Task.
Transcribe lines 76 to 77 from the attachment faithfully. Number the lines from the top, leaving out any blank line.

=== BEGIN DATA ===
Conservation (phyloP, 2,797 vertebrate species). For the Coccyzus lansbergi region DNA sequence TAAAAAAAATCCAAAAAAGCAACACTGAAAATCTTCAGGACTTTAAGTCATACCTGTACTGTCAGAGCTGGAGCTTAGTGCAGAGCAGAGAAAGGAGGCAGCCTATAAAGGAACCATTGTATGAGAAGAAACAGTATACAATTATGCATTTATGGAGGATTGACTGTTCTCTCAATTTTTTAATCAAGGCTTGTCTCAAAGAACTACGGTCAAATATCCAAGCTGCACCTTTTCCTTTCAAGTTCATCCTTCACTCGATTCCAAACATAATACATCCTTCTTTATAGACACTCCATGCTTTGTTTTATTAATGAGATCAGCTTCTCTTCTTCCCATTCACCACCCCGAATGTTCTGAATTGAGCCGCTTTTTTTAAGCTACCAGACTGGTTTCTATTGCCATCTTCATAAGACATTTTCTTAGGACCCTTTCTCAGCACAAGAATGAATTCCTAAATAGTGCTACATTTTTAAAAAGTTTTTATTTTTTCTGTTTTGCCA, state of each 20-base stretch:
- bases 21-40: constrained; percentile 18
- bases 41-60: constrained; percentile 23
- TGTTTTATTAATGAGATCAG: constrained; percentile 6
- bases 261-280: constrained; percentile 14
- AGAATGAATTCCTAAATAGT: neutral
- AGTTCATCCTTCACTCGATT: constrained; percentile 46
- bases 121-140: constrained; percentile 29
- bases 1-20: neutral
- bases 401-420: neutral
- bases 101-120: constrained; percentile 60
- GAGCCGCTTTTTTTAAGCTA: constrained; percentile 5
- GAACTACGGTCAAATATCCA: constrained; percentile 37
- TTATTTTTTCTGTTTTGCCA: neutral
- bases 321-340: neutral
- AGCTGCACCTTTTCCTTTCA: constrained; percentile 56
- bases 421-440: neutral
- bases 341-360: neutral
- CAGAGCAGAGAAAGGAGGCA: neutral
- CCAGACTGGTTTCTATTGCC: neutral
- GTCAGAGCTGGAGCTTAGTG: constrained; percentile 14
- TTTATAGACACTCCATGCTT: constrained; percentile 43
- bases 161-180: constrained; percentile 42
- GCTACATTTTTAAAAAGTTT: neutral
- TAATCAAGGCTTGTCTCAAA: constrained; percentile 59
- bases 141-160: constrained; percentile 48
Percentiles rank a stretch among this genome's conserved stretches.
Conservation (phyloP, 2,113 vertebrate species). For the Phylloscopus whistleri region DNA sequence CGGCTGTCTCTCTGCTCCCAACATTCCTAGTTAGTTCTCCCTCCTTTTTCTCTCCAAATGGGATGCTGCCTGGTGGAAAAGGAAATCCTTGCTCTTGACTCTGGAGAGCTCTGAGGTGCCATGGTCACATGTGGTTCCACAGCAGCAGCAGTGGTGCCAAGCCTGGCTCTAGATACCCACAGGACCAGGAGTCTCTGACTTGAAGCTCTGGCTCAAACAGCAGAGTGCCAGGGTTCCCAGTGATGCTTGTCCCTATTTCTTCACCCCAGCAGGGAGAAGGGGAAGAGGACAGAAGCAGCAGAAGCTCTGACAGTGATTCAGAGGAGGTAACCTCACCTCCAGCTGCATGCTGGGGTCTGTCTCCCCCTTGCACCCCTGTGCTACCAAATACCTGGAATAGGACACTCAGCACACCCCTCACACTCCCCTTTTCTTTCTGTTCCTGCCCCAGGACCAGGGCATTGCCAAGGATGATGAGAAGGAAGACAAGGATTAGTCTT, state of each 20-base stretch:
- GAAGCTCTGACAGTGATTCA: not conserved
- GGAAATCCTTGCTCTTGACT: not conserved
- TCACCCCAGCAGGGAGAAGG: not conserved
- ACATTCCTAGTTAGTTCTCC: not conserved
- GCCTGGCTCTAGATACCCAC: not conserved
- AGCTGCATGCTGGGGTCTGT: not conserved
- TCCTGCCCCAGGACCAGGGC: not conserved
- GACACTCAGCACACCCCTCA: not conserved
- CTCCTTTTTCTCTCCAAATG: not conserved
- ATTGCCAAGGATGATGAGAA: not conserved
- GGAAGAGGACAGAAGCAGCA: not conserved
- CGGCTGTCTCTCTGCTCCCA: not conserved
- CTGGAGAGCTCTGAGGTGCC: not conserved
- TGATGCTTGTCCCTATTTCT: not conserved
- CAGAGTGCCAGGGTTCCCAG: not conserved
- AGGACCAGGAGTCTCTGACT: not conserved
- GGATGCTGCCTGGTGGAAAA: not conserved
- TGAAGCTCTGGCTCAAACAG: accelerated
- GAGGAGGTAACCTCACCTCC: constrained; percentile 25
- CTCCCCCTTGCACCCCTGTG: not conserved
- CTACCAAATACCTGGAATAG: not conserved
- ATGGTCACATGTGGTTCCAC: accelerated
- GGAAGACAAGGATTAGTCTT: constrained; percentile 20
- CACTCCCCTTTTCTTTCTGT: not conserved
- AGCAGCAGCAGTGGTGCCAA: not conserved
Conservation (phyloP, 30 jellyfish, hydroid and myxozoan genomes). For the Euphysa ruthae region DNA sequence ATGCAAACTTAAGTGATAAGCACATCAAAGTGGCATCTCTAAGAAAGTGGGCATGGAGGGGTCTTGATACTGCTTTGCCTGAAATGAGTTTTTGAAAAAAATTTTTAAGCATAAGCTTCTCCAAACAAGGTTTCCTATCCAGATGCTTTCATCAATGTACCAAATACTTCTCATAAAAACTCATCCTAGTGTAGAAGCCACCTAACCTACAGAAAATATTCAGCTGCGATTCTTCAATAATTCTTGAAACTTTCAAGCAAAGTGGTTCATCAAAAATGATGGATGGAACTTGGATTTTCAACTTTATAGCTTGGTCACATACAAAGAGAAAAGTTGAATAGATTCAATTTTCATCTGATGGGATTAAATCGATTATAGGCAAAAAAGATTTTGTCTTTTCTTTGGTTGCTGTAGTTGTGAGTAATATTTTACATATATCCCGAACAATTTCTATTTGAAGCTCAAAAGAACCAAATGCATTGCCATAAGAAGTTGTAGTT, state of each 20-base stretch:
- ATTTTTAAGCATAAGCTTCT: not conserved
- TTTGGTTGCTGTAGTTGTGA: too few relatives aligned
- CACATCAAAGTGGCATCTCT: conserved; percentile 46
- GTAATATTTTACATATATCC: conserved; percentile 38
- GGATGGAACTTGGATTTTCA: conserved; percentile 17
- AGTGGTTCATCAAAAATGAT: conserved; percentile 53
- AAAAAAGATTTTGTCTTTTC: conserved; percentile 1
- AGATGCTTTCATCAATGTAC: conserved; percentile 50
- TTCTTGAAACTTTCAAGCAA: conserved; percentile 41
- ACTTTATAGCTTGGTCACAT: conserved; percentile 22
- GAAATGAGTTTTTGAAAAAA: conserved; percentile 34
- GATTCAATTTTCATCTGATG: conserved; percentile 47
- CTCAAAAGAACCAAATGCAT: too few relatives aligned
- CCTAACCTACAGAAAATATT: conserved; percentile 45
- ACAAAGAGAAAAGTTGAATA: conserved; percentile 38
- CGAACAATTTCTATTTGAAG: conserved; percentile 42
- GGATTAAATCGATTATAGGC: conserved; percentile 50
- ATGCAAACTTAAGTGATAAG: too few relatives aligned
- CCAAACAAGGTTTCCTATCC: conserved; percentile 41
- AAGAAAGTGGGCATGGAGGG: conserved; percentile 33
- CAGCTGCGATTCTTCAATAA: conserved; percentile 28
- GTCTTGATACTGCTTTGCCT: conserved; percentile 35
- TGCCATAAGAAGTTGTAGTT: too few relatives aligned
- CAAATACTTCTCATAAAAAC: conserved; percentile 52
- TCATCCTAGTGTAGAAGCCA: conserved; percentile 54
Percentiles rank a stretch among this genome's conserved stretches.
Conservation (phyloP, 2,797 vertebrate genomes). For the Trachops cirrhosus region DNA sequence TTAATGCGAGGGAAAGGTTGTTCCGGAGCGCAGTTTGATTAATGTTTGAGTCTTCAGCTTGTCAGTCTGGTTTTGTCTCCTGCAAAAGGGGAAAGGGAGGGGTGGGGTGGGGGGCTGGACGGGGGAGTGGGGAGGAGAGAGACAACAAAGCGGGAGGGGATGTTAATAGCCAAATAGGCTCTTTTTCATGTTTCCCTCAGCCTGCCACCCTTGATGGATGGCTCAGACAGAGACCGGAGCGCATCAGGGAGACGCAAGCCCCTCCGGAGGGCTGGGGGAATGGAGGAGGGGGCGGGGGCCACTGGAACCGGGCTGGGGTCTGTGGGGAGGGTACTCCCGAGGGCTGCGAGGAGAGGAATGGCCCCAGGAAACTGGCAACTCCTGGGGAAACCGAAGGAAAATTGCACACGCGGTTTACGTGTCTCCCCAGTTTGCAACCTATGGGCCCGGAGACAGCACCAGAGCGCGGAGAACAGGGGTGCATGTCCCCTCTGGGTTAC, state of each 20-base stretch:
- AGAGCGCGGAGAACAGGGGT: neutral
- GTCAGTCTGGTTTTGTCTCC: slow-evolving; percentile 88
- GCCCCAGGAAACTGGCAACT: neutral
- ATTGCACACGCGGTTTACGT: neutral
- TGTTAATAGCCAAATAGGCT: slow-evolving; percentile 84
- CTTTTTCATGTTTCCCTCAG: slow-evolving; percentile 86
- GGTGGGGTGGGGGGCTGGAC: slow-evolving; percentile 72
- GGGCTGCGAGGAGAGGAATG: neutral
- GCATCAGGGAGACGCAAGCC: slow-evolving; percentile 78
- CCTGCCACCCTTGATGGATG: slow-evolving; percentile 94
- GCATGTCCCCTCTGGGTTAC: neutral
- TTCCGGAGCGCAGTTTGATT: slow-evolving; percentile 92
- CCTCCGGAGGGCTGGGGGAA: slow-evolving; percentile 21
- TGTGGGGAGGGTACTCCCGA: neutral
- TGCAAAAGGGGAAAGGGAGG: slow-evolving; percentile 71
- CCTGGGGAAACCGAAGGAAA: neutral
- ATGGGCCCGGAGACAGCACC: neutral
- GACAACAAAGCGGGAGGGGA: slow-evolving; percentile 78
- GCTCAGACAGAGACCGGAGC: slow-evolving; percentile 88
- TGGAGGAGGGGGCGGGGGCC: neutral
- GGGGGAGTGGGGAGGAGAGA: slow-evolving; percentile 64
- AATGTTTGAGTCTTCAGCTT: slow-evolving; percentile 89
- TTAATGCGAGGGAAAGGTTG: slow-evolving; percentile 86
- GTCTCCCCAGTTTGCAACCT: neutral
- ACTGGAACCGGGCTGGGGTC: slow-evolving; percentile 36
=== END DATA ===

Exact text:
- GTCTTGATACTGCTTTGCCT: conserved; percentile 35
- TGCCATAAGAAGTTGTAGTT: too few relatives aligned